Kwacha could be hit by Sales Tax implementation, KCM uncertainty – Cuts

Consumer Unity Trust Society (CUTS) national coordinator Chenai Makumba says implementation of Sales Tax and forced liquidation of Konkola Copper Mines Plc (KCM) has the potential to negatively affect the kwacha’s performance.

In an interview, Makumba said Sales Tax and the KCM fiasco had sent a signal of uncertainity to investors, predicting that some would opt to leave.

“Potentially, the Sales Tax and KCM will cause a certain level of uncertainty, especially among investors looking to invest in the country and you may see some money leaving the country, hence reducing the demand for the kwacha,” Makumba said.

“Given that it is not clear as to how we are going to proceed with the Sales Tax, it is indicated that the Sales Tax will be implemented on the first of July, however, it still needs to go through two readings in Cabinet, hence causing reservations among investors.”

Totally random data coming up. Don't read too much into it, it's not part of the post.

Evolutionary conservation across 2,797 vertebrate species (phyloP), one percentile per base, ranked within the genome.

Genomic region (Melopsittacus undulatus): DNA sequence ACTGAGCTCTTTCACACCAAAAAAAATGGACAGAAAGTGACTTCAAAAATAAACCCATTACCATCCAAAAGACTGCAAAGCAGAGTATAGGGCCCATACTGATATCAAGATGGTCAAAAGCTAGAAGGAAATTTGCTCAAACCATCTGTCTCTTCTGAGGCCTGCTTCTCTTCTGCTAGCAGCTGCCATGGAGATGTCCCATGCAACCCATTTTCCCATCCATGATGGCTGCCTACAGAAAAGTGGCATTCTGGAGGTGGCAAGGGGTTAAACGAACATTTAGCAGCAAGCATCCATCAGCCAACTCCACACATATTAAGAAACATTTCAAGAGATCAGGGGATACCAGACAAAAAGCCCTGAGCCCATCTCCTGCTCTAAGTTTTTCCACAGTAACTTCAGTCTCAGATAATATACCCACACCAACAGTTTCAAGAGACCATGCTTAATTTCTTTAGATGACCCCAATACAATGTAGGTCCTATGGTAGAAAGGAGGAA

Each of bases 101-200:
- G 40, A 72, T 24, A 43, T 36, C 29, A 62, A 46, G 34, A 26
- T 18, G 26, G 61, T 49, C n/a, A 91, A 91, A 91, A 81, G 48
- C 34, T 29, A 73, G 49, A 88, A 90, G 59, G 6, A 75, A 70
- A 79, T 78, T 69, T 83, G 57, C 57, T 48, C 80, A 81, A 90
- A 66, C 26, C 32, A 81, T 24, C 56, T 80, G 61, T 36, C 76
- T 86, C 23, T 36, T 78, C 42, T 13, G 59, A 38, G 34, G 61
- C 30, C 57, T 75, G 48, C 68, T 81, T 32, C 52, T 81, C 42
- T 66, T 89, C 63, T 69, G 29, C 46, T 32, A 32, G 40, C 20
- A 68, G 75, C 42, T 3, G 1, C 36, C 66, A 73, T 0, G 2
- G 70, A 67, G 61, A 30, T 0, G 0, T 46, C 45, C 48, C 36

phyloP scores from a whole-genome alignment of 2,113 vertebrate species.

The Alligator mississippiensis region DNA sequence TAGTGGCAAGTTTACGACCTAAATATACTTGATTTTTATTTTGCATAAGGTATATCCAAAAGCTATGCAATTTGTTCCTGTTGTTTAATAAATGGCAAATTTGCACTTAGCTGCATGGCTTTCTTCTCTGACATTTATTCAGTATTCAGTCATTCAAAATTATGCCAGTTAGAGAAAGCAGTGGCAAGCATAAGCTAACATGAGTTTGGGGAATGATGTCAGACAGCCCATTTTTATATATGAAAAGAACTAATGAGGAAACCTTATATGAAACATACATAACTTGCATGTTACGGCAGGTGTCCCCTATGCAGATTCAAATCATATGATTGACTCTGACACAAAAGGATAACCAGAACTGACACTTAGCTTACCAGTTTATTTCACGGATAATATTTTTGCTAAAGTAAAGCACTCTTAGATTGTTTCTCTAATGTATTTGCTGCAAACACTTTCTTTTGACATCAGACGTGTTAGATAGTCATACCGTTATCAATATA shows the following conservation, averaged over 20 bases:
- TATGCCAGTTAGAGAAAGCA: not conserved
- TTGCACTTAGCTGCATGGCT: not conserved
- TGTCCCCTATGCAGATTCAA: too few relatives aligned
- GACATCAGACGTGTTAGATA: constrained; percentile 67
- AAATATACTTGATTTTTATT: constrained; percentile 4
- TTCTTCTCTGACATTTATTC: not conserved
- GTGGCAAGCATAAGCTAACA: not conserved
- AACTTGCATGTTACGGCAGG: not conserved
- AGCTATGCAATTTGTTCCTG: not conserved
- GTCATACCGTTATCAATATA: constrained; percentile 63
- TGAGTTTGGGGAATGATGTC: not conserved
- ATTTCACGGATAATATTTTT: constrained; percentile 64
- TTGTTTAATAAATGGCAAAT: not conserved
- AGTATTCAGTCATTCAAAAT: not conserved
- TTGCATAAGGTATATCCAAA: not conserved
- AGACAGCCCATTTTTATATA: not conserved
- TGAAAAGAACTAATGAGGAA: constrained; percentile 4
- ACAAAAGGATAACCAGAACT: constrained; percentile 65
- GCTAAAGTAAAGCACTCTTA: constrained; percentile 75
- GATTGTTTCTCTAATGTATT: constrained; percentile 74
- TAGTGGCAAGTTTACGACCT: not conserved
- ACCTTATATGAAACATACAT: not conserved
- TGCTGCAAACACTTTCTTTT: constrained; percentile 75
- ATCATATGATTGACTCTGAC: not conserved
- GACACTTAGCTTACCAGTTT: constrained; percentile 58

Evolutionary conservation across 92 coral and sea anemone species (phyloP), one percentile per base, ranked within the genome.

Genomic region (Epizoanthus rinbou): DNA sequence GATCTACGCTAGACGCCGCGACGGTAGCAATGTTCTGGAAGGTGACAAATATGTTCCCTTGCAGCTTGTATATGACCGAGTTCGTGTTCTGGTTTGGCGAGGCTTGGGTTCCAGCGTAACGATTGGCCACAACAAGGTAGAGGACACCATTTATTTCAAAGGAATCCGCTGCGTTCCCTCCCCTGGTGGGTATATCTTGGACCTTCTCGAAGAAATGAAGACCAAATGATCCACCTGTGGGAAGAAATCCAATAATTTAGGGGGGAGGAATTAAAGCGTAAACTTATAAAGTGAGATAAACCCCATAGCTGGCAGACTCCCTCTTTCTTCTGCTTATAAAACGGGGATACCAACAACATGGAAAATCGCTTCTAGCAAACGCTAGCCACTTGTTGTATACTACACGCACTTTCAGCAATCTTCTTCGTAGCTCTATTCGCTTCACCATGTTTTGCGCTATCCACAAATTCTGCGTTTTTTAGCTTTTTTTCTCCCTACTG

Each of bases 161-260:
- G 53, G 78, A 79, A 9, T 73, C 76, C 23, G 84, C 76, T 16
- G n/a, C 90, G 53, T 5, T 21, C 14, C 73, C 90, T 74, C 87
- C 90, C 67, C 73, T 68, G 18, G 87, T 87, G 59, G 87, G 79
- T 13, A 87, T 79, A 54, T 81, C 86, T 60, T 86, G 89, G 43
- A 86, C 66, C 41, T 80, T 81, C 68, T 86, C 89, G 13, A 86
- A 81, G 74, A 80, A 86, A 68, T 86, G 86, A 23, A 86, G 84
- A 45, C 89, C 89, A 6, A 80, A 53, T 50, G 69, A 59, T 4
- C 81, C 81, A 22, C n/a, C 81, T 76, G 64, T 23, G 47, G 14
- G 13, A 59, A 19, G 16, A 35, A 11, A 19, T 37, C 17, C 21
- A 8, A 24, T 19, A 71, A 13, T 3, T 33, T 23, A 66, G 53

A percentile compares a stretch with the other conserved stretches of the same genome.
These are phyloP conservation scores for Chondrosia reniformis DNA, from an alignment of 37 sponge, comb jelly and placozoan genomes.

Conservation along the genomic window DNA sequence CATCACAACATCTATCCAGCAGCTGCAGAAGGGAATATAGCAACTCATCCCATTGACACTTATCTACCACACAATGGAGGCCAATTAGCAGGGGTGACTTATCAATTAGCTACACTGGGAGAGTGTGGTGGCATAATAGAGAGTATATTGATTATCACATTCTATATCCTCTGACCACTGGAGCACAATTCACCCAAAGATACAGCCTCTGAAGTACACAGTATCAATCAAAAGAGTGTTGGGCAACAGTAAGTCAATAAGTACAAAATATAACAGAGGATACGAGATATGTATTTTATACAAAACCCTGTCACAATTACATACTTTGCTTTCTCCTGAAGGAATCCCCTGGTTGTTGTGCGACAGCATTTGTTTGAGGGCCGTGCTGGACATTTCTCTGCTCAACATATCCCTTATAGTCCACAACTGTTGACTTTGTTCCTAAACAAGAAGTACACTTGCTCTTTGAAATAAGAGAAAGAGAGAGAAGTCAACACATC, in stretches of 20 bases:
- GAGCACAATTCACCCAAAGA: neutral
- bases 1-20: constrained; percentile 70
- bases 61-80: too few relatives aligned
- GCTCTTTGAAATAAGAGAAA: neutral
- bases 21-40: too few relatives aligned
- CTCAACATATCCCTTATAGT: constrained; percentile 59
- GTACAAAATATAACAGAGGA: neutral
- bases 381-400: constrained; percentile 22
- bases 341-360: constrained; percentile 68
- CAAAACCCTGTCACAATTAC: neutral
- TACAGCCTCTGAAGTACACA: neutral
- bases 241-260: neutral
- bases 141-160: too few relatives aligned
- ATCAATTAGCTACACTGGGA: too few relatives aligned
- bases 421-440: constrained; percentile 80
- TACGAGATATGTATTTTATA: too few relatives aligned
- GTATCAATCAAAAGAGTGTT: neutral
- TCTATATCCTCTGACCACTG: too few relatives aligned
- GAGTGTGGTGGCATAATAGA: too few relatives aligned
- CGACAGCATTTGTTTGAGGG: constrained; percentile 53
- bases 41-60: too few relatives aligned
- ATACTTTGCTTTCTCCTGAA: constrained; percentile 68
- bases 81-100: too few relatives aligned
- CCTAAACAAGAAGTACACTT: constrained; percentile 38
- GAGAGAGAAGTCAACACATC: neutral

She added that there was need for government to clearly communicate how Sales Tax will be implemented in order for businesses to plan accordingly.

“The Ministry of Finance should clearly come out with the implementation plan for the Sales Tax in order to allow the public to plan properly so that they are able to make informed decisions,” advised Makumba.

“The lack clarity on the part of all stakeholders breeds a certain level of discomfort and has implications on investors’ sentiments and the kwacha.”

The kwacha has appreciated below the K13 per dollar mark for the first time in around two months, trading at an average K12.91 and K12.96 per dollar for bid and offer, respectively, by the end of last week, according to the Bank of Zambia (BoZ).

The local unit’s continued rebounding against the greenback meant it gained an impressive 1.54 per cent by mid-last week, which was at its strongest in close to two months, according to FNB Zambia’s daily treasury newsletter, buoyed by corporates’ offloading of US dollars to meet monthly statutory obligations, among others.

This was after the kwacha depreciated sharply against major currency convertibles to hit the K14.00 per dollar psychological barrier five weeks ago, the weakest since November, 2015.

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